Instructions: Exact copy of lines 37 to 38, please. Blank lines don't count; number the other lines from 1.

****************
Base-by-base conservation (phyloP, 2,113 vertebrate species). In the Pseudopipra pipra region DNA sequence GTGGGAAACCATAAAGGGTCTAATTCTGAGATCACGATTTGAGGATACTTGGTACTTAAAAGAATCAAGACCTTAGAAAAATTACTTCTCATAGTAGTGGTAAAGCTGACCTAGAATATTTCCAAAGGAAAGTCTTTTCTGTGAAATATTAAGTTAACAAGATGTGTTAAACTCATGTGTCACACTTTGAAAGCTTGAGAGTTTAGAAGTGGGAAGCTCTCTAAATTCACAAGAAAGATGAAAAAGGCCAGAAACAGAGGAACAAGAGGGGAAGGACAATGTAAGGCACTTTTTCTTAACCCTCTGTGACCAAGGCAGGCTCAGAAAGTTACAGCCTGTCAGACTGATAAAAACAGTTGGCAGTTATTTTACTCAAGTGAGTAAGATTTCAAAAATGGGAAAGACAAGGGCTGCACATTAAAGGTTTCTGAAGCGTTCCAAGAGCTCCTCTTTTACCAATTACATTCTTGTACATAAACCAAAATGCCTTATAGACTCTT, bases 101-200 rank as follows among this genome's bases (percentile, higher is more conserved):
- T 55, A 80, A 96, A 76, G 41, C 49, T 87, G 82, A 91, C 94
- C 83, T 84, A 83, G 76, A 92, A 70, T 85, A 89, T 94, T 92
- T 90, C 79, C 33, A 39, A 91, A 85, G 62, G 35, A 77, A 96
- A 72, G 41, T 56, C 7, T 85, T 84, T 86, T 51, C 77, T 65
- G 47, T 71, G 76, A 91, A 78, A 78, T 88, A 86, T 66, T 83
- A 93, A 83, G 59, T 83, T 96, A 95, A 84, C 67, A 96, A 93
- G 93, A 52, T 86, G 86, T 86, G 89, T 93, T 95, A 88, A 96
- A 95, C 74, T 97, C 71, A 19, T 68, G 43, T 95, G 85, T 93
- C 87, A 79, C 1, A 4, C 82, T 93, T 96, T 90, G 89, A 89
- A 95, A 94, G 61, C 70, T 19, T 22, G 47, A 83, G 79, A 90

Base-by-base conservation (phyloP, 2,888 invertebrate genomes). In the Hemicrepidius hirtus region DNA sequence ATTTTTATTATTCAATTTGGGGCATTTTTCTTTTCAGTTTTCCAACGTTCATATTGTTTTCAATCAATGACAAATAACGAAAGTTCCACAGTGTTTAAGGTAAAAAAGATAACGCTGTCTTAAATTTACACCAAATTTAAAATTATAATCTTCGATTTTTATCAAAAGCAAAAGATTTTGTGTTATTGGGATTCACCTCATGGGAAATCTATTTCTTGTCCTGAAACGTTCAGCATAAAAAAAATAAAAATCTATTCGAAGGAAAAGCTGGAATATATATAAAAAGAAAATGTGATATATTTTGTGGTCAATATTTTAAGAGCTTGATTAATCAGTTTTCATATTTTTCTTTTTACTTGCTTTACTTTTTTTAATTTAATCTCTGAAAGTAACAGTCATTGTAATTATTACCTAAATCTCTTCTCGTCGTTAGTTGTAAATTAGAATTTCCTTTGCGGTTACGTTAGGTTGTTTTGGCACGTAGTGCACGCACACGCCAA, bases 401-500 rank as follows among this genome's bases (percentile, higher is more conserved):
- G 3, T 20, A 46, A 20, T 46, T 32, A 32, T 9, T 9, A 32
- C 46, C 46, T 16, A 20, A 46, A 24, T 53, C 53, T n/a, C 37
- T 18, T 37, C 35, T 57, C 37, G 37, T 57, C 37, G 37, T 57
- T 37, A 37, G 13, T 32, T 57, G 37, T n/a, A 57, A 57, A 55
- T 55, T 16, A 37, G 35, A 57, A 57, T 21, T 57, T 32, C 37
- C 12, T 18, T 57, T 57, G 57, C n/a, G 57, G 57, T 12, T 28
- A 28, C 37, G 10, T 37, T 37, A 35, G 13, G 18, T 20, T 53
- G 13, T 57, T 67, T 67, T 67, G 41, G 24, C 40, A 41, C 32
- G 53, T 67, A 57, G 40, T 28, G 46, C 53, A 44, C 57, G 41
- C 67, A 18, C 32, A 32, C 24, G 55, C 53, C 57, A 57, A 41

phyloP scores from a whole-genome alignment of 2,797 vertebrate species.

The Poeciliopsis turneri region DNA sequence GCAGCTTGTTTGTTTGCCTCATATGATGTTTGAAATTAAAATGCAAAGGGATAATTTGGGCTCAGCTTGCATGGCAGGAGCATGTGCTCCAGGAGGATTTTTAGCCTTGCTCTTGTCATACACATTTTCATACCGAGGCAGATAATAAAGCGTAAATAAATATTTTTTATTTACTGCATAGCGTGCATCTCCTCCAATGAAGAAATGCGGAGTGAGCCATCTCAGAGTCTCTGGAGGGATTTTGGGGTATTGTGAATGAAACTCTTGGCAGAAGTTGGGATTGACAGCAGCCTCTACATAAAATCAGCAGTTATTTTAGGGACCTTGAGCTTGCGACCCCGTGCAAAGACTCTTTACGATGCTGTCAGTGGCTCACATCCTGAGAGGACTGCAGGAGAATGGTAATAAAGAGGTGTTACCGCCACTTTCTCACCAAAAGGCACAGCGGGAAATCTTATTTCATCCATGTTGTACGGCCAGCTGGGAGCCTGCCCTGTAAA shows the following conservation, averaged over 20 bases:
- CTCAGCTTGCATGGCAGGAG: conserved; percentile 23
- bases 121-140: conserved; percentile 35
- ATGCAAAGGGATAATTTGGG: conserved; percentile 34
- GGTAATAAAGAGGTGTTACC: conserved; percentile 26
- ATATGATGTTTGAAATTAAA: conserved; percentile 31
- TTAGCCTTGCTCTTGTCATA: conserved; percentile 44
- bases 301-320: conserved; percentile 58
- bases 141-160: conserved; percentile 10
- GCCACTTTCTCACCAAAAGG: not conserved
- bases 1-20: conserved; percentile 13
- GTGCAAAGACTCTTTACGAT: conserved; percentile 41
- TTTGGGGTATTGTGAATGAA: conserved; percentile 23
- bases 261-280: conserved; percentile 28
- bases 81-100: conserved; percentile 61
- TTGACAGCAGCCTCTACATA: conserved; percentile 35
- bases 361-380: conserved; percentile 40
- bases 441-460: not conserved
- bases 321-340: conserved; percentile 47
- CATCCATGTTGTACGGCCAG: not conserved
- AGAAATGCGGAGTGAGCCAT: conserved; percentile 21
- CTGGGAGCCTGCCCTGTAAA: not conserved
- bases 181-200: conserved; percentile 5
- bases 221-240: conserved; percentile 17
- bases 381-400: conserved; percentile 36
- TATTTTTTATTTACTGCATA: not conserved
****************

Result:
- bases 261-280: conserved; percentile 28
- bases 81-100: conserved; percentile 61